The unit began a series of milestone tests that led to critical Force Development Test and Evaluation (FDTE) and Limited User Test (LUT) ’10 in September of 2010, with the results of that testing paving the way for acquisition decisions on the next two brigades of modernized equipment.

While early rounds of the testing were already under way, Defense: Land Forces Edition visited with service representatives at White Sands to discuss “the way ahead” in the Army modernization process.

Lt. Col. Erik Webb is the product manager for E-IBCT “Increment 1” within the Program Executive Office – Integration.

“We are an ‘integrating’ project office,” Webb explained. “We do not acquire hardware systems, but instead our small team interfaces with ‘Increment 1’ prime contractors like Boeing and SAIC. Together we take items that have been through system integration laboratories and engineering development processes and bring them out here [to White Sands Missile Range] in what is something of an ‘RF-hostile environment.’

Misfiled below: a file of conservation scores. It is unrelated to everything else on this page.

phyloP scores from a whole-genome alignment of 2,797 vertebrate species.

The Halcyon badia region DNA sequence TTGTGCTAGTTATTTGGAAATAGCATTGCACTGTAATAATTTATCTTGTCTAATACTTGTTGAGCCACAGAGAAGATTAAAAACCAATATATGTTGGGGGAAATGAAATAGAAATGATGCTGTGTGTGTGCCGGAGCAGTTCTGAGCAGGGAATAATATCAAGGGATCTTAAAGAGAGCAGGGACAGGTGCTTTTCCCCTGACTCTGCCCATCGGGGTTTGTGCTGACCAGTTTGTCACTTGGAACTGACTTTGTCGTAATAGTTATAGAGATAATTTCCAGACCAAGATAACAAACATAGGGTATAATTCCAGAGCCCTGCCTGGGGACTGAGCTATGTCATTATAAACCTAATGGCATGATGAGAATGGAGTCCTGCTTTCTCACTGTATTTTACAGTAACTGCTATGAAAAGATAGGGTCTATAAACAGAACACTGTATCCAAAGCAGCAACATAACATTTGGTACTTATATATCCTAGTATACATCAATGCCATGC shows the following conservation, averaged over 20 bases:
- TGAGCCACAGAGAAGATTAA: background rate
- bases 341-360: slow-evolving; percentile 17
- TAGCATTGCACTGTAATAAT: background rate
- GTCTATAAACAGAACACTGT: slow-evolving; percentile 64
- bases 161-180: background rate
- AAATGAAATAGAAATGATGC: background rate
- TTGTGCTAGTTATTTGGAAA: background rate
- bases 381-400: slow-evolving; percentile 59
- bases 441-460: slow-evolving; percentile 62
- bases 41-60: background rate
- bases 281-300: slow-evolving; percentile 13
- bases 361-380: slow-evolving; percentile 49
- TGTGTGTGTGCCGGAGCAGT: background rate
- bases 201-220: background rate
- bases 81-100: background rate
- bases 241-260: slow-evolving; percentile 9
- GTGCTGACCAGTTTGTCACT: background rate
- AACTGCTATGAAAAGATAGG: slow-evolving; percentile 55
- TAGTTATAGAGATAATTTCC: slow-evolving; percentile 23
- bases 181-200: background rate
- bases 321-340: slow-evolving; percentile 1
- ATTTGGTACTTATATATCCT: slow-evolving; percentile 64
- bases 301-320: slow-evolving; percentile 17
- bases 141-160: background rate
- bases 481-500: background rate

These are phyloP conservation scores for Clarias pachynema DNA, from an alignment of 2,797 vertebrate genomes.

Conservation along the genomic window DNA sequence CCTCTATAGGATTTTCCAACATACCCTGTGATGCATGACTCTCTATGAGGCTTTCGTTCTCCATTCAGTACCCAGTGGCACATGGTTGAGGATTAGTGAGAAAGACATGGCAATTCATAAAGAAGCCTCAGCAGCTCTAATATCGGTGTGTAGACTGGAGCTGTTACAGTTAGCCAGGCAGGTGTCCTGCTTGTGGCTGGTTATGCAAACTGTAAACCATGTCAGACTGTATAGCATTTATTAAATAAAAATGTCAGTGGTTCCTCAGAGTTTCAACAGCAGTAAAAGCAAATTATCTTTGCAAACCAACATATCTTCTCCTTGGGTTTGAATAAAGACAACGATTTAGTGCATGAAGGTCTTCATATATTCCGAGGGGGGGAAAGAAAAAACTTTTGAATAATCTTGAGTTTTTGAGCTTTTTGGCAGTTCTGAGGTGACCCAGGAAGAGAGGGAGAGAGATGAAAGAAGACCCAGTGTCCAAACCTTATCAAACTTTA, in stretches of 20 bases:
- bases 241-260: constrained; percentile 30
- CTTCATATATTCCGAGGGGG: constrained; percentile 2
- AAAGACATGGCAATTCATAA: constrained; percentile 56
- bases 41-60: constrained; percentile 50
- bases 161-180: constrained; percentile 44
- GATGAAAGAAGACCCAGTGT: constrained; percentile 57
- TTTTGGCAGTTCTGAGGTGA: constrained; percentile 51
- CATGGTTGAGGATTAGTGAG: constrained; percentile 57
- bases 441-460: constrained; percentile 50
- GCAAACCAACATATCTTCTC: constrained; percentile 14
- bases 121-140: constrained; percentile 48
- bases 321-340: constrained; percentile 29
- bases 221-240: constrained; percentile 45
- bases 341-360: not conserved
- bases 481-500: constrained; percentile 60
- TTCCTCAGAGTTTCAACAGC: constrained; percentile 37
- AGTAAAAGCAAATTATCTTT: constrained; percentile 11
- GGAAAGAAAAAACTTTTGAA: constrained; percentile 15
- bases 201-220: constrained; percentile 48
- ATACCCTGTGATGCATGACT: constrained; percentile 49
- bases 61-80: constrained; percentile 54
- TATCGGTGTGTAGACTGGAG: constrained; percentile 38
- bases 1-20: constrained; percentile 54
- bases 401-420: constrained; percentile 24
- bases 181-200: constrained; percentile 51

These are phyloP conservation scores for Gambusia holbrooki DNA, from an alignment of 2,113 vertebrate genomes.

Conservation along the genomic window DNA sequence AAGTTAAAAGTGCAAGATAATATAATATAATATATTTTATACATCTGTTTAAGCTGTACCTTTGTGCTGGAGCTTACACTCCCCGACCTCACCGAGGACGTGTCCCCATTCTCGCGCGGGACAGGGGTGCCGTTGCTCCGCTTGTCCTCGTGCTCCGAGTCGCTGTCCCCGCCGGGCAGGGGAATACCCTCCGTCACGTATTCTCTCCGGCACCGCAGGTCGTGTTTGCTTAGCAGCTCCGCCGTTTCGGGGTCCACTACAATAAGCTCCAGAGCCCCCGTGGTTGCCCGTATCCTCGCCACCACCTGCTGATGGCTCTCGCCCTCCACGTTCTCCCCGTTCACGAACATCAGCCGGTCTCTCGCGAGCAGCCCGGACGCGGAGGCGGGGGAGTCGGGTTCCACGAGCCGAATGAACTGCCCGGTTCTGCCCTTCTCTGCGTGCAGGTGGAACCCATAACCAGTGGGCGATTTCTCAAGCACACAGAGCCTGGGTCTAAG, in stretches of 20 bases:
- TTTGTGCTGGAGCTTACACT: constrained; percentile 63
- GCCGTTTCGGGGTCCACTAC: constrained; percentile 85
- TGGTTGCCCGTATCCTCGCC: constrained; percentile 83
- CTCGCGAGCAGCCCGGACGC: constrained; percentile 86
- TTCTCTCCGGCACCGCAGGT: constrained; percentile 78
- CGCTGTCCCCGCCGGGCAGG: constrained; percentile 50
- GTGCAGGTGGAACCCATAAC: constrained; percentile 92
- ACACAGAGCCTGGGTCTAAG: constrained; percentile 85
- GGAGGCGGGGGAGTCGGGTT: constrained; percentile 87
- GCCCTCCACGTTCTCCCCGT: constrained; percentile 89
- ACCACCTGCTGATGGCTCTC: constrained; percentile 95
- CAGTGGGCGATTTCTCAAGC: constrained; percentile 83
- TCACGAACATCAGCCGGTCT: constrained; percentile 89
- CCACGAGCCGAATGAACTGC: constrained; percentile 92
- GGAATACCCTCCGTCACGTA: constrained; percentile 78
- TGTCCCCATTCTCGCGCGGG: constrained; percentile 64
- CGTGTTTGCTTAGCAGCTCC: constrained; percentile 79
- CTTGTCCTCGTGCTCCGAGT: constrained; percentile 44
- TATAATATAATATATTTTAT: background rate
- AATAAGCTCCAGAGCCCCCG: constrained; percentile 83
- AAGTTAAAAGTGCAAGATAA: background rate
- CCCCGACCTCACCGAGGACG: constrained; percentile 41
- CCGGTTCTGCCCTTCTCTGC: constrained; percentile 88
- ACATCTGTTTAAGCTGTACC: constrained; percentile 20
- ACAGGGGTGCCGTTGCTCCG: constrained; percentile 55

“We bring the systems together, do those full functional checkouts, and often we find some anomalies that then have to go back for an engineering solution in terms of a software or hardware change. We then bring those changes out and check them again, so it is an iterative process,” he added.

The equipment is then massed in sufficient quantities to meet the Army’s test and evaluation master plan requirements to support both developmental and operational test events.

“We get the equipment ready,” Webb said. “We interface with the 5-1 AD AETF and sign that equipment over. We then oversee the conduct of training in preparation for testing by the operators. We assist the operators during their initial individual and collective training. We get all of that going, so that the unit is then ready for TRADOC’s [U.S. Army Training and Doctrine Command] Force Development Test and then the Army’s Limited User Test.”

With that experience and process involvement, Webb is perfectly positioned to provide a look at the recent evolution of U.S. Army modernization efforts.

Increased System Performance and Reliability

As part of this evolution, Webb then revealed a number of hardware issues that have contributed to the new performance and reliability characteristics across the “Increment 1” capabilities package.